Replacing antenna on the CCGS Hudson,with CCGS Needler visible on the jetty

My name is Mylène.  I teach electronics in a 2-year technician program on the east coast of Canada. I started teaching in 2009; before that, I developed databases for accounting firms, fixed satellite phones for the Coast Guard (shown in photo), and fabricated circuit boards for tracking icebergs.  All of these things find their way into my teaching somehow.

I’m especially interested in:

  • helping people love building stuff
  • creating a learning environment of bold, yet safe, mistakes
  • helping people gain more control over their learning (and preventing classrooms from thwarting us)

Courses I teach:

  • DC Circuits
  • AC Circuits
  • Semiconductor Circuits
  • Microcontroller Programming (embedded systems)
  • Electronic Fabrication (basically Intro to Hand Tools)
  • Industrial Electronics (co-teaching)
  • Electric Machines (motors and generators)

Teaching Context

For readers who might not be familiar with the Canadian education scene, my school could be most closely compared to an American vocational/technical school, except that it’s publicly subsidized.  The entrance requirements include a high school diploma or demonstrated equivalency, and tuition is between $1000-2700 per year. The median age of students is higher than an average undergraduate classroom — many students have been in the workforce for several years and/or have children.

My school is a place where you can learn to be an electrician or a funeral director or an office assistant or a continuing care worker.  It is not the kind of place where you can take Intro Anthropology and Conversational Russian while waiting to transfer to university.

This affects my teaching in various ways.  The best thing about teaching in an adult ed program is that most students are here because they love electronics.


  1. Hi! Just wanted to say I appreciate your blog, especially as a microelectronic engineering prof as my “night” job. I’m looking at introducing SBG in my honors physics classes next year and your synopsis of the pros and cons is a great help in preparing for both the positive and negative aspects. Good luck and happy holidays!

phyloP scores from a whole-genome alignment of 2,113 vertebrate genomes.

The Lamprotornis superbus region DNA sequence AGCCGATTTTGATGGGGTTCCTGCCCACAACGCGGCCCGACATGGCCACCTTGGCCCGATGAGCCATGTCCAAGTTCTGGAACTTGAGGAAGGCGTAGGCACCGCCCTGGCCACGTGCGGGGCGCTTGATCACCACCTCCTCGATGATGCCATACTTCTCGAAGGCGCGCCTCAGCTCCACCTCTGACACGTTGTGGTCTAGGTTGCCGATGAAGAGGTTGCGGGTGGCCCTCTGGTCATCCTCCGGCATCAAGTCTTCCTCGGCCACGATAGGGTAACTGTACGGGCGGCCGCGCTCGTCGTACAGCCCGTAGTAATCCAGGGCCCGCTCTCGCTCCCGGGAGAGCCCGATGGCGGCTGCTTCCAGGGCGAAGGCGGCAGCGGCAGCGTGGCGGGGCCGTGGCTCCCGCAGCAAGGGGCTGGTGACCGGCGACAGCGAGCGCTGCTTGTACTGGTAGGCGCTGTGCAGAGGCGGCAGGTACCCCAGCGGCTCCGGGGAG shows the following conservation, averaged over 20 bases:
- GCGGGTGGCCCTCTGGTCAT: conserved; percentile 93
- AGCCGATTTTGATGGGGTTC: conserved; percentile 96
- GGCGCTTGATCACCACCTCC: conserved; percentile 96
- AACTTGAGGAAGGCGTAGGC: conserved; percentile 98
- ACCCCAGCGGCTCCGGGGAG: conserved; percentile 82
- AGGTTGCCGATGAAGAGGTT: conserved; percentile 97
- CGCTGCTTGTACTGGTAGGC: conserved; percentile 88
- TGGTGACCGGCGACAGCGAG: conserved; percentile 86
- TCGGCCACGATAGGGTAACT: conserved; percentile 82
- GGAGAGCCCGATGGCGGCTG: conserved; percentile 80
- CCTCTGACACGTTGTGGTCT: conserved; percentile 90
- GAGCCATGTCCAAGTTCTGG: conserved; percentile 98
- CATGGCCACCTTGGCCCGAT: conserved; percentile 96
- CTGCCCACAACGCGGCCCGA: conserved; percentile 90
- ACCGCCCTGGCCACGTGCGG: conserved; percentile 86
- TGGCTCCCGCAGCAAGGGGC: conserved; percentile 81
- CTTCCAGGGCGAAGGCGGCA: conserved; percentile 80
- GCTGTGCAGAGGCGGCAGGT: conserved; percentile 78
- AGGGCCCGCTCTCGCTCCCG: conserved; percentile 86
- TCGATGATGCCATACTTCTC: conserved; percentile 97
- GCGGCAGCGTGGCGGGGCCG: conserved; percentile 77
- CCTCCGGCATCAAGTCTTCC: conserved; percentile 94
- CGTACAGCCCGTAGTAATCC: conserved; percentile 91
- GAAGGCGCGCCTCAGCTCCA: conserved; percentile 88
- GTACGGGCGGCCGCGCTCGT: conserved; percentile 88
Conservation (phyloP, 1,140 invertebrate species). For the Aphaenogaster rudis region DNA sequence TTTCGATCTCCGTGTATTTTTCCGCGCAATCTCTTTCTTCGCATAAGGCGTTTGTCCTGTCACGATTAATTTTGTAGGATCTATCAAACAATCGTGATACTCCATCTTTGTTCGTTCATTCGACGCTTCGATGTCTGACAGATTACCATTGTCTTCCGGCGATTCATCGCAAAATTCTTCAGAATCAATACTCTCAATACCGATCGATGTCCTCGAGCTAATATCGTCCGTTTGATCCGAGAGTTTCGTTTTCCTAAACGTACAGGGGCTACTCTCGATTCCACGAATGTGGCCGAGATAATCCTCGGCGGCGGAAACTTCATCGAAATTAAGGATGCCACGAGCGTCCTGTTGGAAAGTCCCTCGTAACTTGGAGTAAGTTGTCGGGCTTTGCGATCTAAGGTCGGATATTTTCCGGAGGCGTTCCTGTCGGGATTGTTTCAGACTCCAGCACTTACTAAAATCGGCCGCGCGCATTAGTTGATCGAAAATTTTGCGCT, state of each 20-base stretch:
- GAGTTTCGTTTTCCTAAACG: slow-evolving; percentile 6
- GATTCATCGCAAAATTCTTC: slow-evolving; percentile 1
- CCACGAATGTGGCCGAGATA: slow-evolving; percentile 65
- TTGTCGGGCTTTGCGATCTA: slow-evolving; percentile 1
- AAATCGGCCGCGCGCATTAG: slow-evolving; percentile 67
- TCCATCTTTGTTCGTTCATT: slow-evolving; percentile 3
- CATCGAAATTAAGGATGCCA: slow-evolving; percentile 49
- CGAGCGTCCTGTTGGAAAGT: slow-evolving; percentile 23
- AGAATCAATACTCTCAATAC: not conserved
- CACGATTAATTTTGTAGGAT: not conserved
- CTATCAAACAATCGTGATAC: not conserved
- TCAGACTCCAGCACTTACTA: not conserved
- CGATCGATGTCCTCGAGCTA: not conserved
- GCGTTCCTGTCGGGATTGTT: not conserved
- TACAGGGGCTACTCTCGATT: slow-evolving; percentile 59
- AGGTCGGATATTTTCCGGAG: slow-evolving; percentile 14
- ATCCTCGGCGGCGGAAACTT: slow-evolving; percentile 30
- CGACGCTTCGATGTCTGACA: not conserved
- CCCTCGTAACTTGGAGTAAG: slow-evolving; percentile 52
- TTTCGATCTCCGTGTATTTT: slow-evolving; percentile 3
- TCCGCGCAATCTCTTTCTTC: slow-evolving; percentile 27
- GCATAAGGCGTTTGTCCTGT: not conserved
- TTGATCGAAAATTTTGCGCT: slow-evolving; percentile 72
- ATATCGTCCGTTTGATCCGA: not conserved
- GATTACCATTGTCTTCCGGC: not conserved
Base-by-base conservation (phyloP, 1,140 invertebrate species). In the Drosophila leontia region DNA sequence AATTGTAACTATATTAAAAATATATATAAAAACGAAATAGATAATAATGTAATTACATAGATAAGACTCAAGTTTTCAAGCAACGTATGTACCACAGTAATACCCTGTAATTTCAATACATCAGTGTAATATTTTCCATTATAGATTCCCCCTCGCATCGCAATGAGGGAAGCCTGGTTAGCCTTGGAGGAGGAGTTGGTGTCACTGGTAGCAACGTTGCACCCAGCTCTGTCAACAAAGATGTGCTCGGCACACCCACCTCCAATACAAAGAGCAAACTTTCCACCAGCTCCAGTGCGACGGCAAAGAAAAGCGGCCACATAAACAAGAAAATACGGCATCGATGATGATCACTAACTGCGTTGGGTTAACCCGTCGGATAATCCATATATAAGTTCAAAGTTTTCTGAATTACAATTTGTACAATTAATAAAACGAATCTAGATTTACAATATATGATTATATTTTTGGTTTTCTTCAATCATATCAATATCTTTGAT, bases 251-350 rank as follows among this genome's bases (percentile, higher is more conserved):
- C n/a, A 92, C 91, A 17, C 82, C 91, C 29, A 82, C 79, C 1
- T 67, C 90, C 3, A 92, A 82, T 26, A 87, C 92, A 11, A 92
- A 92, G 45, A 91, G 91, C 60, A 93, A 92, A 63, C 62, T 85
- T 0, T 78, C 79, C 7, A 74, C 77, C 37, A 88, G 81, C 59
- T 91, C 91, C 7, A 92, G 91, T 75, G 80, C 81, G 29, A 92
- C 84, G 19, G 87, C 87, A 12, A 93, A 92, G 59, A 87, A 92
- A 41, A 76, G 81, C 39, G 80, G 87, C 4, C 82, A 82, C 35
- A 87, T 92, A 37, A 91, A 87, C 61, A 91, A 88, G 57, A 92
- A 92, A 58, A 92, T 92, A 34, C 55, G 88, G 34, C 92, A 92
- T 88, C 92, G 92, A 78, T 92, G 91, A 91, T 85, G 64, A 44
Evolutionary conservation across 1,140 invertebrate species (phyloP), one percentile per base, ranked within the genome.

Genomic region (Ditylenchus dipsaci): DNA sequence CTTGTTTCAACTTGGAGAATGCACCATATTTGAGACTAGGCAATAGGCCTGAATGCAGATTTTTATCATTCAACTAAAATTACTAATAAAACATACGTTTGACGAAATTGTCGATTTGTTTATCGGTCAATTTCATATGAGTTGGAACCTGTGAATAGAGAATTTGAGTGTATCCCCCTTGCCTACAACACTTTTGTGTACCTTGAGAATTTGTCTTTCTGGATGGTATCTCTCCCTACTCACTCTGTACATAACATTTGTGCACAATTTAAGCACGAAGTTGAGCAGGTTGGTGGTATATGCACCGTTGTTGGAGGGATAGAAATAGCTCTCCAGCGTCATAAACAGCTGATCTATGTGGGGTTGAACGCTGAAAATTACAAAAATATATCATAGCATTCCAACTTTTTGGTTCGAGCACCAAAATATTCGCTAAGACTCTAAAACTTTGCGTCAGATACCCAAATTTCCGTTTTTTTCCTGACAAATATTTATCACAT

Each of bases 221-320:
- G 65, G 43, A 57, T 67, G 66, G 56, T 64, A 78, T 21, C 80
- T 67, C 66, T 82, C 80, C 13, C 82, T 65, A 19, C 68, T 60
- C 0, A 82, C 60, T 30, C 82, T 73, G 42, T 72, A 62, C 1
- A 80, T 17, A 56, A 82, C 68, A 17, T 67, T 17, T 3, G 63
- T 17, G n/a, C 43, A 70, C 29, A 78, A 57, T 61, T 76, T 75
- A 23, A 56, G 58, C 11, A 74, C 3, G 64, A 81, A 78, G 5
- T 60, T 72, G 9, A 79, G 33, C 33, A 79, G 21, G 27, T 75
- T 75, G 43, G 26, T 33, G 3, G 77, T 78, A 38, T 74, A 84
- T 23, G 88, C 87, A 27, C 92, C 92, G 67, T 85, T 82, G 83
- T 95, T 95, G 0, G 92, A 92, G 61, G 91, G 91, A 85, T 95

• Hi there, thanks for the kind words. How on earth do you manage two teaching jobs at the same time?? (Although I bet they each give an interesting perspective on the other). I hope to read more of your thoughts — especially about your “night” job.

  2. Hi – your blog and observations are really interesting. I’ve found that some of the very best teachers are those who started out in business or had another type of job far removed from teaching. You bring a different perspective to teaching, approach to delivery of information, and the way you look at kids. (Maybe all teachers should have to get out of the classroom and do something else every few years…). Anyway, many of the things you are trying has serious research supporting these approaches. Hang in there and enjoy the exploration and the ride!

  3. Hello! Stumbled upon your blog. I really enjoy reading your posts–it’s nice to have a teacher that cares about the students and their ways of learning. (I didn’t think that was even possible!)
    I’m looking forward to reading more of your posts. Keep up the good work!

  4. @philosophermouseofthehedge: thanks for the encouragement. I am definitely enjoying the exploration — I have the best students. The way you say “enjoy the ride” makes me think you might be a teacher too. Yes, it is a bit of a roller coaster! Great fun though.

    @w1s3r: Glad you’re enjoying it here. I’m sorry that teachers who care seem surprising to you… but I assure you that there are many of us, and more all the time. Hope to see you around.

  5. Best luck from my side!…. I am just trying to do what you are doing, “Change the Education system”……. But for a change I am student and I try helping students of my age come out of depression through my blogs….. My juniors like my teaching abilities and after my undergraduate course I am planning to do something very close to what you are doing…. Best compliments! 😀

Leave a Reply

Fill in your details below or click an icon to log in:

WordPress.com Logo

You are commenting using your WordPress.com account. Log Out /  Change )

Google photo

You are commenting using your Google account. Log Out /  Change )

Twitter picture

You are commenting using your Twitter account. Log Out /  Change )

Facebook photo

You are commenting using your Facebook account. Log Out /  Change )

Connecting to %s